Hawkman. Carter Hall is a millionaire playboy who collects weapons. He is given an ancient Egyptian glass knife formerly used for sacrifices. The knife gives Carter a vision, however, and reveals to him that in a former life he was Prince Khufu, who fought for the life of his lover Shiera. He got killed, however, and swore just before he died that he'd return. Carter comes to from this vision with the knowledge that he was Prince Khufu and the notion that Shiera is out there, somewhere. He then runs into her the very next day, and she confesses that she's had similar visions. They decide to team up and fight crime, to continue his centuries-long battle against evil. Carter becomes Hawkman, and Shiera becomes Hawkgirl. He is a member of the Justice Society of America. Hawkman has no superpowers, but is a good fighter, is an expert with a variety of ancient weapons (which he is more than willing to use) and can fly via the "ninth metal" he discovered in his laboratory and incorporated into his costume's wings.
First Appearance: Flash Comics #1 (DC)

Headless Horseman. In the Old West Miss Betty, a schoolteacher, is burned about the level of crime. So she makes herself an outfit with a particularly tall and broad shirt and puts herself inside it. She can see through the gap in the shirt but it appears to everyone else that the rider is headless. In this outfit she patrols the West, fighting crime as the "Headless Horseman."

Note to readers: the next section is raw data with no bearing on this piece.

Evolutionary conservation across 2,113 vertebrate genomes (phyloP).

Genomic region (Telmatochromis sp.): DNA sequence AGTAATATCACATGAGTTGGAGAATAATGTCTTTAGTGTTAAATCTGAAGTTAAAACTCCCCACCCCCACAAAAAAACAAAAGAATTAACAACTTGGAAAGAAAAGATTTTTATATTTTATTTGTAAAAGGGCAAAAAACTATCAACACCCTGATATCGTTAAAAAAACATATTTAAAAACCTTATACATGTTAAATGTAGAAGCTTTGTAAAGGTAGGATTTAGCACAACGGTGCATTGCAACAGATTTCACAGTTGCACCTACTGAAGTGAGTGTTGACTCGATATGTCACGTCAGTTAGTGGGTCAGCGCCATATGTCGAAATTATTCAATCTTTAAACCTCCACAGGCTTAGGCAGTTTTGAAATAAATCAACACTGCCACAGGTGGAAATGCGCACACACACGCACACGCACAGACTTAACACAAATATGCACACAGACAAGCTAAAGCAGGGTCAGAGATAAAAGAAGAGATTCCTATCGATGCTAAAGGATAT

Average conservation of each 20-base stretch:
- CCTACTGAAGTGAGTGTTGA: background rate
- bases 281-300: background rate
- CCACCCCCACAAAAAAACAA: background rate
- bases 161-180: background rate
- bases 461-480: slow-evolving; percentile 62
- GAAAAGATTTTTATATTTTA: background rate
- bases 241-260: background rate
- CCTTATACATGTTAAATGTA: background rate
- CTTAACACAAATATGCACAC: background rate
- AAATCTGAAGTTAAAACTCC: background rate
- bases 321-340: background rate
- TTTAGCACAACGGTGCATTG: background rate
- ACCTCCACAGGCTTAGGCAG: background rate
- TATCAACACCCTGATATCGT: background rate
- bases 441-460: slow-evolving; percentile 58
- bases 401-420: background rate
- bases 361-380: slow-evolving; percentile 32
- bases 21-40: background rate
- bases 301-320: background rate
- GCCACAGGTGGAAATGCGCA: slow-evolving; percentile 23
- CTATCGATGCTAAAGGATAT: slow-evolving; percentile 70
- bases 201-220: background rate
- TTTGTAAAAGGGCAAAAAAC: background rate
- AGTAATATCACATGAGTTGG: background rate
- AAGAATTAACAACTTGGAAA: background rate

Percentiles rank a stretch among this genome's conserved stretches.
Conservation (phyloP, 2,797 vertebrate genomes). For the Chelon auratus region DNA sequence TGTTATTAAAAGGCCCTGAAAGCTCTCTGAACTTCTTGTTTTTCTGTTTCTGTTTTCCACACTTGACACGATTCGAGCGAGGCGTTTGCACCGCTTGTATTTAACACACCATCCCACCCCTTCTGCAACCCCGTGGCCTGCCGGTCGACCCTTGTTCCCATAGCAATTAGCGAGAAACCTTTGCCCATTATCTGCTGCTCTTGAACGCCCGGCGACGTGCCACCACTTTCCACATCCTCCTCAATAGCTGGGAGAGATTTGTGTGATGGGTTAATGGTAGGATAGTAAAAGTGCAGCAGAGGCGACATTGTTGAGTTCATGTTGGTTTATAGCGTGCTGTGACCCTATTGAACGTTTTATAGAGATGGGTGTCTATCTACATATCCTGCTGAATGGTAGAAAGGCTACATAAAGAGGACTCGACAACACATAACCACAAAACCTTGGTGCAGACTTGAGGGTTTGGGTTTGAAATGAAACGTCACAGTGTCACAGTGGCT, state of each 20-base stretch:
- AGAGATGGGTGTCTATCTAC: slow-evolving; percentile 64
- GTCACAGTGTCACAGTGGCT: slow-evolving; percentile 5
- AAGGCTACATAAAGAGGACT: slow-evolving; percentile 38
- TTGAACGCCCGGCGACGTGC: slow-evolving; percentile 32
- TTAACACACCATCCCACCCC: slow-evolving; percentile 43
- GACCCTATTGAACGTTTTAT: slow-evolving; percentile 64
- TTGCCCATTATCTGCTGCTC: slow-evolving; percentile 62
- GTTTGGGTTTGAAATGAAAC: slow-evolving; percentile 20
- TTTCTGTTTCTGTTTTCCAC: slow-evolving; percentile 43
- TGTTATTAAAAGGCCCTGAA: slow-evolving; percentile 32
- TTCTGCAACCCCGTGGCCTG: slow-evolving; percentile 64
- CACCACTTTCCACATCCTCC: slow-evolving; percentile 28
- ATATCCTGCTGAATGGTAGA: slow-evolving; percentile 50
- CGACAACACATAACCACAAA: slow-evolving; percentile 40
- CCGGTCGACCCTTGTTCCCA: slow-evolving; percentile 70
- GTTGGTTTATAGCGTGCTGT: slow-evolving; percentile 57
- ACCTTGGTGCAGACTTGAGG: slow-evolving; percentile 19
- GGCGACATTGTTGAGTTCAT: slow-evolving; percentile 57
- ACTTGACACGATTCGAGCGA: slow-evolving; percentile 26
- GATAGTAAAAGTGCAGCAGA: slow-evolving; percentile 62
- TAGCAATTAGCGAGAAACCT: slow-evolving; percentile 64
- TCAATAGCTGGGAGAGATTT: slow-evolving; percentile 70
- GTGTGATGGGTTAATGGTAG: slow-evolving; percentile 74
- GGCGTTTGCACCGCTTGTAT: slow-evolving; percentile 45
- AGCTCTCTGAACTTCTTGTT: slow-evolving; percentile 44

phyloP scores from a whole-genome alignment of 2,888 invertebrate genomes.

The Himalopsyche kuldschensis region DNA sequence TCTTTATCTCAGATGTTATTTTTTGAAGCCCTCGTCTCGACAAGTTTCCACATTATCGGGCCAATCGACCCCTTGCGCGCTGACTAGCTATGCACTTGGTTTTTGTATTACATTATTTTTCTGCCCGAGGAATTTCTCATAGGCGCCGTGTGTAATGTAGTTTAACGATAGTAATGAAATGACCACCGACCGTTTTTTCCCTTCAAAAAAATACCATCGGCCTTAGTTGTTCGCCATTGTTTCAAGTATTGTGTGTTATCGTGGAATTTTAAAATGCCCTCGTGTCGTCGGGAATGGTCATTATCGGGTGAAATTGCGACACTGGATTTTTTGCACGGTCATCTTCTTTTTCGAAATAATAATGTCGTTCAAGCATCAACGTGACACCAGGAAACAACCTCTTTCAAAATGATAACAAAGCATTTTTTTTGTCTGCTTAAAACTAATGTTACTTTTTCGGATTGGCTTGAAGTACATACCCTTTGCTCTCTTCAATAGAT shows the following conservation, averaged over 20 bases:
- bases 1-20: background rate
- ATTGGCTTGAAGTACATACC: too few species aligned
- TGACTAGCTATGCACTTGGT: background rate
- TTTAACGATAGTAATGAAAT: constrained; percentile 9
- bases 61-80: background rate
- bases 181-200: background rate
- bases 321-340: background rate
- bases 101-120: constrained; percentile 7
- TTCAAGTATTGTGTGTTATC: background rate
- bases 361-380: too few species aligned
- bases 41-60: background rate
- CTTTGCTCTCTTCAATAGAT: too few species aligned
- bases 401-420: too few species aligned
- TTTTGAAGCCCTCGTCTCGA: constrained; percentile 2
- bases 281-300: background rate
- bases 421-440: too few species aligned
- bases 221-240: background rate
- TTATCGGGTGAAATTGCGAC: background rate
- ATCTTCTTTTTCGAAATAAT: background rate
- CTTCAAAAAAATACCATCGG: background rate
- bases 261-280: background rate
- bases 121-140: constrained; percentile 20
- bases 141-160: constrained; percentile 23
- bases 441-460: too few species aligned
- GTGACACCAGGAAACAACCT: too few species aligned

First Appearance: The Arrow #1 (Centaur)

Headline Hunter. Jerry "Headline" Hunter is a foreign correspondent for an unnamed New York newspaper. In his opening story he is working in London (only for the past few months) and is known to many of the American politicians there. He is daring in pursuit of a story, of course, but is also willing to mix it up with German spies, out of patriotism as well as a willingness to get a good scoop. He works for the London Star and has a rival in reporter Will Jenks.
First Appearance: Captain America Comics #5 (Timely)

Heap. Baron Eric von Emmelman is a German ace who is shot down during World War One. He lands in a swamp and merges with the "dreary vegetation" to become a vampiric humanoid. But he's a good guy, though, and ends up flying a fighter against the Germans and going to Japan and China to fight against the Japanese, and then making his way to America to fight crime here.
First Appearance: Air Fighters Comics #3 (Hillman)

Henri Duval. Duval was an adventurer and patriotic soldier of fortune in 17th century France, during the time of the Three Musketeers. He had no superpowers, but was good with a rapier.